For this play, they represent every ally who has made our lives possible. Yes, they are the mothers of homosexuals, but it is nice to be reminded that there are people out there who are here to protect us. They keep us safe and make sure we have a place in this world.

I love them and they are pure slapstick.

JN: Was there a little Hocus Pocus mixed in with the three of them too?

JDC: The Sanderson sisters over their caldron were my exact inspiration for the scene with the orb!

JN: There were other pop culture references in the show. Talk about Tyler Anthony Smith as Movie Star Boy.

JDC: There is a trans allegory in that character. That inspired me and was the character I secretly latched onto. I think it is also about how much queer identity is inspired by pop culture.

The character takes pieces from television and movies, some are from straight projects like The Godfather though, but queer America has driven pop culture forward and pulled from it too.

It has given us a language and a way to reference things with each other. “Friends of Judy” gave us something to identify each other with.

As a child, I watched the movie Matilda a thousand times because I saw something in the character that reminded me of myself, then came Hermione Granger!

I see Movie Star Boy as someone who has to search out into the world for identity and make it their own.

JN: What would you like audiences to take away from I Promised Myself to Live Faster?

JDC: First and foremost I want them to laugh. I want people to see the importance of living free completely as themselves in the world. We all deserve that queer or not.

Right now is a particularly frightening time for all queer people and trans people have even more reasons to be scared. These drag bills are veiled attempts to make trans people illegal. I am glad I live in Illinois because my family lives in South Carolina and Florida. I see the bills being passed and I am constantly watching the news. Conservatives are finding a new way to make being queer illegal. I am glad we are running this show in Chicago because Tennessee would shut us down!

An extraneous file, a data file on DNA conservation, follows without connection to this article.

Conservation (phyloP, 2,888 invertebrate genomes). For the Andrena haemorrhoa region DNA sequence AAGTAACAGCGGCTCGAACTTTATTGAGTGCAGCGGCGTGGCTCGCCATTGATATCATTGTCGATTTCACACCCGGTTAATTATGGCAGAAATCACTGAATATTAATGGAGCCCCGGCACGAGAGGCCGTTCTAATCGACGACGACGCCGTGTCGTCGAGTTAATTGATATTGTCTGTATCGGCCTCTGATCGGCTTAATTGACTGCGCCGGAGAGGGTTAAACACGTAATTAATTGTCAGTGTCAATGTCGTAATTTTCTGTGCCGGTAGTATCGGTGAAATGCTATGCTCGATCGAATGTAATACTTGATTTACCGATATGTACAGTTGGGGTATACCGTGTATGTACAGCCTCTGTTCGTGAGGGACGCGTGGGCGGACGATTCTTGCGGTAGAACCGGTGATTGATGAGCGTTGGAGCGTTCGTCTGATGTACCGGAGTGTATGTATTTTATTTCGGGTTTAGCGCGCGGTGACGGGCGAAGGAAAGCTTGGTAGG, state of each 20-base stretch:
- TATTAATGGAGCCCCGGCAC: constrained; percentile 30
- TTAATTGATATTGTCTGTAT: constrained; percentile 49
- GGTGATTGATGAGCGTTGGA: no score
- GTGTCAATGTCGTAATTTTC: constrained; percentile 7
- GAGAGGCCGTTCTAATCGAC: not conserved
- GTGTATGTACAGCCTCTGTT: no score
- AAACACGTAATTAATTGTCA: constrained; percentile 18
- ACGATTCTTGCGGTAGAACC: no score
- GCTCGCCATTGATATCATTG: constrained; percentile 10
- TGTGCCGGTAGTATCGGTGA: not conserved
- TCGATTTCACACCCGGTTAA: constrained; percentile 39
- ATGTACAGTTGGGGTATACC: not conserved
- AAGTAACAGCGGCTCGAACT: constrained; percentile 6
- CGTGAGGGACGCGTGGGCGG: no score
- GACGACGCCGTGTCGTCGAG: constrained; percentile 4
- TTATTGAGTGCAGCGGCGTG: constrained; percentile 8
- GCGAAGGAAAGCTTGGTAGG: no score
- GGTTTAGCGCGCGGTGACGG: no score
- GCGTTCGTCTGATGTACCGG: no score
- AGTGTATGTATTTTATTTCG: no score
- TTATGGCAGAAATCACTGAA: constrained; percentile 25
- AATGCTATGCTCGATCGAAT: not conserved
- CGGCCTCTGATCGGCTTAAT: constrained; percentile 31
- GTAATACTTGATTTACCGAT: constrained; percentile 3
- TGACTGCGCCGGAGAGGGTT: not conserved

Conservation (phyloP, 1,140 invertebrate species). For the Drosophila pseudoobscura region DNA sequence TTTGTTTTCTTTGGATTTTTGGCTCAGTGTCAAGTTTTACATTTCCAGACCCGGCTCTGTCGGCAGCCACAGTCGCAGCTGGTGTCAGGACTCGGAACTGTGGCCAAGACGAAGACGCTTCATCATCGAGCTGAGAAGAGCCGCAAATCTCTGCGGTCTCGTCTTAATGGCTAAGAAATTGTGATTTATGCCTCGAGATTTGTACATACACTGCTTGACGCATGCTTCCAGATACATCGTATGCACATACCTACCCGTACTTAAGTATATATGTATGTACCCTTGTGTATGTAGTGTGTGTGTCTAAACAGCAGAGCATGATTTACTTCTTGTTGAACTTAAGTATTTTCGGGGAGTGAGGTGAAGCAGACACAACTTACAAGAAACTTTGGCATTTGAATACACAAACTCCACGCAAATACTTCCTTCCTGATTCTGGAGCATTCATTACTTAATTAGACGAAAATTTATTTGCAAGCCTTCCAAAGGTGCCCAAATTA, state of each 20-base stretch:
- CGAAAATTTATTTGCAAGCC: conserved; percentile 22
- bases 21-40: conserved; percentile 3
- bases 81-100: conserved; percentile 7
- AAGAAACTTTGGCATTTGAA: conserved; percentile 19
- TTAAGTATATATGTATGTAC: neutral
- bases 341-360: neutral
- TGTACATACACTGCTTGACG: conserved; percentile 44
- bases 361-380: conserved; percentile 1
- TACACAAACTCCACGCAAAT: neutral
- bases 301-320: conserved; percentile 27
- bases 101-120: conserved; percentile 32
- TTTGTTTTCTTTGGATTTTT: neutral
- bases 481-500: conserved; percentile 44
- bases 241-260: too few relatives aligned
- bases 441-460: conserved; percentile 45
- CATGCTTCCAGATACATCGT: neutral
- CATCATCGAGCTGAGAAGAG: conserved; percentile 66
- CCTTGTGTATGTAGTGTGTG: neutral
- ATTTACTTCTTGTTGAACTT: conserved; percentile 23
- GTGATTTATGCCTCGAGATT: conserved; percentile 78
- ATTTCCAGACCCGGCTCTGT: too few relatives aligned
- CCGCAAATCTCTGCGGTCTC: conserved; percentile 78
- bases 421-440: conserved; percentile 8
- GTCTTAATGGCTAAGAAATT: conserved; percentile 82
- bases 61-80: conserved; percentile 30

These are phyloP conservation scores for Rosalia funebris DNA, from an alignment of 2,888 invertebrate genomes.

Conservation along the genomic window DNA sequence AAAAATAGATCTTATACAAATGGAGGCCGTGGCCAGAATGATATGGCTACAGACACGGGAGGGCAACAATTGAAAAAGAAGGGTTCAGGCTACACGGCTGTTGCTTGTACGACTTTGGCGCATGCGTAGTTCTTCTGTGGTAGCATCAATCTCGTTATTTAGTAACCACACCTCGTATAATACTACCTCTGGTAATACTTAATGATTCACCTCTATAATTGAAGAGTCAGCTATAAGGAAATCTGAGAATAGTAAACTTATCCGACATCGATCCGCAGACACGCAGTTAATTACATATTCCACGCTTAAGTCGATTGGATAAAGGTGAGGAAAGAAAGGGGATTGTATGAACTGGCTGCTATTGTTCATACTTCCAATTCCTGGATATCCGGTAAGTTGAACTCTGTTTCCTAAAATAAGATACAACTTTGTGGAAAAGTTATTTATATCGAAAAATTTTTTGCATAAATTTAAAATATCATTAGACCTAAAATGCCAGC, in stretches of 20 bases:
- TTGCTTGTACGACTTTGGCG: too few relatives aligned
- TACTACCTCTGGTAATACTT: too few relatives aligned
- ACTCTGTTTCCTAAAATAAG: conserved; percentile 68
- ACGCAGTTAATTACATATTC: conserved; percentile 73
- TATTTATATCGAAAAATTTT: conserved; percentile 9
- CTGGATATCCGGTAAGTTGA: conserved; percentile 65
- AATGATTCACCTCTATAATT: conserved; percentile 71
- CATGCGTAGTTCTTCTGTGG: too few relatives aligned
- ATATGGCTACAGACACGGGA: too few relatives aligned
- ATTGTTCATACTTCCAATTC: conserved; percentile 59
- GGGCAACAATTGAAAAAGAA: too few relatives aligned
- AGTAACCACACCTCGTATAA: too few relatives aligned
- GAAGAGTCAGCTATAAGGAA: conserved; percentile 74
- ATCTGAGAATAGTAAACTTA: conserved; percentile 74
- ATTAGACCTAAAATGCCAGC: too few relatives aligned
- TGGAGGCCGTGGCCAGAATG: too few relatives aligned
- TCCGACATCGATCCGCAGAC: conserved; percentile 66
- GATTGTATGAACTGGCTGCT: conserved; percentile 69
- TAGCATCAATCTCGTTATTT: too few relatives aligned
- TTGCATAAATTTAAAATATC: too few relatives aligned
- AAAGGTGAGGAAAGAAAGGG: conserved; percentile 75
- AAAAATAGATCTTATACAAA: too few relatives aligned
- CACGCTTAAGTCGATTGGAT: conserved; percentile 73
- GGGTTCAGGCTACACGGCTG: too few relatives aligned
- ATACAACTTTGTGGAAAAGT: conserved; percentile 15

JN: Is there one thing you have “promised” yourself recently?

JDC: I have promised myself to be brave and go visit my family. I have been out as non-binary for six years now. My mom moved to Florida and all the legislation started there, but I want to go visit. I am promising to summon up the courage just like Ah-ni does throughout the play to go live authentically. I have to remind myself that just because social media makes things look scary that I won’t be automatically hate crimed the moment I get there!

JN: Talk about your future projects.

JDC: I can’t wait to direct SpongeBob SquarePants: The Broadway Musical for Kokandy Productions. We are going to Bikini Bottom this summer! This is the first Chicago production after it premiered here and it will be a fun, queer party. The story is subversively about climate change and racism. This is done in a way that is so family-friendly and can speak to any age.

Parents can feel comfortable bringing their kids to the show and may think differently after watching it. It has tons of music and is full of hope. The kid in me who grew up in Bikini Bottom is super stoked to be going there!

JN: Any long-term projects after SpongeBob?

JDC: I would like to bring back Heathers: The Musical to Chicago, American Idiot, even though the Hypocrites did it in 2015 and my real passion project is Legally Blonde with a trans Elle Woods. The song “Serious” takes on a whole new meaning and her being excluded by other women totally works in that context.

JN: Brilliant. Let’s put this out in the world and make it happen!

I Promised Myself to Live Faster takes audiences on a trip to outer space from now to April 30, 2023, at Chopin Theatre, 1543 West Division Street, with tickets for sale at HandbagProductions.org.


Interviewed by Jerry Nunn. Jerry Nunn is a contributing writer to the GoPride Network. His work is also featured in Windy City Times, Nightspots Magazine and syndicated nationally.